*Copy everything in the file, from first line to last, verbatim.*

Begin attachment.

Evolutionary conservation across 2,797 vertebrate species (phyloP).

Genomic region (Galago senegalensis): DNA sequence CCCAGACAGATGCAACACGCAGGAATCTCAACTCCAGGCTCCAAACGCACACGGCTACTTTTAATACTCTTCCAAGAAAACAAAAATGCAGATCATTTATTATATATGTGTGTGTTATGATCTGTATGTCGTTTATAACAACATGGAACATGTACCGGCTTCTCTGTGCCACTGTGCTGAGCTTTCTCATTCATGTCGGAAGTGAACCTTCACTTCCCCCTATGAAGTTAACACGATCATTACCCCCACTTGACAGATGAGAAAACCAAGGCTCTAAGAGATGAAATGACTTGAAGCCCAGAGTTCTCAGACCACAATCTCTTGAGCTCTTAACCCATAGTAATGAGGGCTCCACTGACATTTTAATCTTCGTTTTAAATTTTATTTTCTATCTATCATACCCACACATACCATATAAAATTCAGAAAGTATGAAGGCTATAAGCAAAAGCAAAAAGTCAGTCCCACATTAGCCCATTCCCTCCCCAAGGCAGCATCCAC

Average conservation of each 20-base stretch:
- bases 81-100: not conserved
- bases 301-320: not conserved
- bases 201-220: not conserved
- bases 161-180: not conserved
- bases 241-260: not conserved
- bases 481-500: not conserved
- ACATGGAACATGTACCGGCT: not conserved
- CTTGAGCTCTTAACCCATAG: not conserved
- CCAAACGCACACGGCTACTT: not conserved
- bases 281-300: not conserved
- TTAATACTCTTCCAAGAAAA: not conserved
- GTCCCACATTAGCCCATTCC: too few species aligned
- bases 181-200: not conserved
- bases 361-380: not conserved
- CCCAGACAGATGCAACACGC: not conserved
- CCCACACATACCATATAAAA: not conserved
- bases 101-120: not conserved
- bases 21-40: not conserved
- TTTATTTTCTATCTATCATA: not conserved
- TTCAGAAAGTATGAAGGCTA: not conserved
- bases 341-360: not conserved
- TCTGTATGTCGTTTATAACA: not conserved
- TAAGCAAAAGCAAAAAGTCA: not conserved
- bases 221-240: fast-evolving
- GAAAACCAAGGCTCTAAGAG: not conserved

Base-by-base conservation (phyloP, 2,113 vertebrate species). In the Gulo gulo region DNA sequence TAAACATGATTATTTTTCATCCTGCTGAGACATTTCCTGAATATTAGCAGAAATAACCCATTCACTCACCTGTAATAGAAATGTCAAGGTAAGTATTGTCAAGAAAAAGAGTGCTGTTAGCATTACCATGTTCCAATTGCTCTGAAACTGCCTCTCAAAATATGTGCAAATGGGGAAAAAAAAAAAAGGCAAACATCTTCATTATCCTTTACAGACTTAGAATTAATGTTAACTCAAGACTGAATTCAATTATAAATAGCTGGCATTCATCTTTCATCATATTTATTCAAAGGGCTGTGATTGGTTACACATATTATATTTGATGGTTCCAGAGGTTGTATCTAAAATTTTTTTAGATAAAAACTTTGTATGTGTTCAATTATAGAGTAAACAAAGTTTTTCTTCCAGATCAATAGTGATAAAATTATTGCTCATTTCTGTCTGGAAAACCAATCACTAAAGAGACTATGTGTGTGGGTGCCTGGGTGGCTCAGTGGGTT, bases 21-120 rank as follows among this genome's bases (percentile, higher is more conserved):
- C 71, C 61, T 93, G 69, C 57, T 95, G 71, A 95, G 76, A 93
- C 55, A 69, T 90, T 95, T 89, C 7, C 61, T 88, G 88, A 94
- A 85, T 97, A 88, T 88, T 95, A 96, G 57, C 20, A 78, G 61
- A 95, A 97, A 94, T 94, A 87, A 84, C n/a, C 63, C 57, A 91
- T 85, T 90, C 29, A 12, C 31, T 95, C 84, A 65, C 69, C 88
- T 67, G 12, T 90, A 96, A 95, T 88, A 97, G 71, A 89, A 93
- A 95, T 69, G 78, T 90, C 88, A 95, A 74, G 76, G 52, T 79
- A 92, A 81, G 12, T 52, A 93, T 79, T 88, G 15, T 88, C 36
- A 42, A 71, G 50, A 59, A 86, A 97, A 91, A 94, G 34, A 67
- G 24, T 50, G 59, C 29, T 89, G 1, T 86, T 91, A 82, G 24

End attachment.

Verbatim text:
Evolutionary conservation across 2,797 vertebrate species (phyloP).

Genomic region (Galago senegalensis): DNA sequence CCCAGACAGATGCAACACGCAGGAATCTCAACTCCAGGCTCCAAACGCACACGGCTACTTTTAATACTCTTCCAAGAAAACAAAAATGCAGATCATTTATTATATATGTGTGTGTTATGATCTGTATGTCGTTTATAACAACATGGAACATGTACCGGCTTCTCTGTGCCACTGTGCTGAGCTTTCTCATTCATGTCGGAAGTGAACCTTCACTTCCCCCTATGAAGTTAACACGATCATTACCCCCACTTGACAGATGAGAAAACCAAGGCTCTAAGAGATGAAATGACTTGAAGCCCAGAGTTCTCAGACCACAATCTCTTGAGCTCTTAACCCATAGTAATGAGGGCTCCACTGACATTTTAATCTTCGTTTTAAATTTTATTTTCTATCTATCATACCCACACATACCATATAAAATTCAGAAAGTATGAAGGCTATAAGCAAAAGCAAAAAGTCAGTCCCACATTAGCCCATTCCCTCCCCAAGGCAGCATCCAC

Average conservation of each 20-base stretch:
- bases 81-100: not conserved
- bases 301-320: not conserved
- bases 201-220: not conserved
- bases 161-180: not conserved
- bases 241-260: not conserved
- bases 481-500: not conserved
- ACATGGAACATGTACCGGCT: not conserved
- CTTGAGCTCTTAACCCATAG: not conserved
- CCAAACGCACACGGCTACTT: not conserved
- bases 281-300: not conserved
- TTAATACTCTTCCAAGAAAA: not conserved
- GTCCCACATTAGCCCATTCC: too few species aligned
- bases 181-200: not conserved
- bases 361-380: not conserved
- CCCAGACAGATGCAACACGC: not conserved
- CCCACACATACCATATAAAA: not conserved
- bases 101-120: not conserved
- bases 21-40: not conserved
- TTTATTTTCTATCTATCATA: not conserved
- TTCAGAAAGTATGAAGGCTA: not conserved
- bases 341-360: not conserved
- TCTGTATGTCGTTTATAACA: not conserved
- TAAGCAAAAGCAAAAAGTCA: not conserved
- bases 221-240: fast-evolving
- GAAAACCAAGGCTCTAAGAG: not conserved

Base-by-base conservation (phyloP, 2,113 vertebrate species). In the Gulo gulo region DNA sequence TAAACATGATTATTTTTCATCCTGCTGAGACATTTCCTGAATATTAGCAGAAATAACCCATTCACTCACCTGTAATAGAAATGTCAAGGTAAGTATTGTCAAGAAAAAGAGTGCTGTTAGCATTACCATGTTCCAATTGCTCTGAAACTGCCTCTCAAAATATGTGCAAATGGGGAAAAAAAAAAAAGGCAAACATCTTCATTATCCTTTACAGACTTAGAATTAATGTTAACTCAAGACTGAATTCAATTATAAATAGCTGGCATTCATCTTTCATCATATTTATTCAAAGGGCTGTGATTGGTTACACATATTATATTTGATGGTTCCAGAGGTTGTATCTAAAATTTTTTTAGATAAAAACTTTGTATGTGTTCAATTATAGAGTAAACAAAGTTTTTCTTCCAGATCAATAGTGATAAAATTATTGCTCATTTCTGTCTGGAAAACCAATCACTAAAGAGACTATGTGTGTGGGTGCCTGGGTGGCTCAGTGGGTT, bases 21-120 rank as follows among this genome's bases (percentile, higher is more conserved):
- C 71, C 61, T 93, G 69, C 57, T 95, G 71, A 95, G 76, A 93
- C 55, A 69, T 90, T 95, T 89, C 7, C 61, T 88, G 88, A 94
- A 85, T 97, A 88, T 88, T 95, A 96, G 57, C 20, A 78, G 61
- A 95, A 97, A 94, T 94, A 87, A 84, C n/a, C 63, C 57, A 91
- T 85, T 90, C 29, A 12, C 31, T 95, C 84, A 65, C 69, C 88
- T 67, G 12, T 90, A 96, A 95, T 88, A 97, G 71, A 89, A 93
- A 95, T 69, G 78, T 90, C 88, A 95, A 74, G 76, G 52, T 79
- A 92, A 81, G 12, T 52, A 93, T 79, T 88, G 15, T 88, C 36
- A 42, A 71, G 50, A 59, A 86, A 97, A 91, A 94, G 34, A 67
- G 24, T 50, G 59, C 29, T 89, G 1, T 86, T 91, A 82, G 24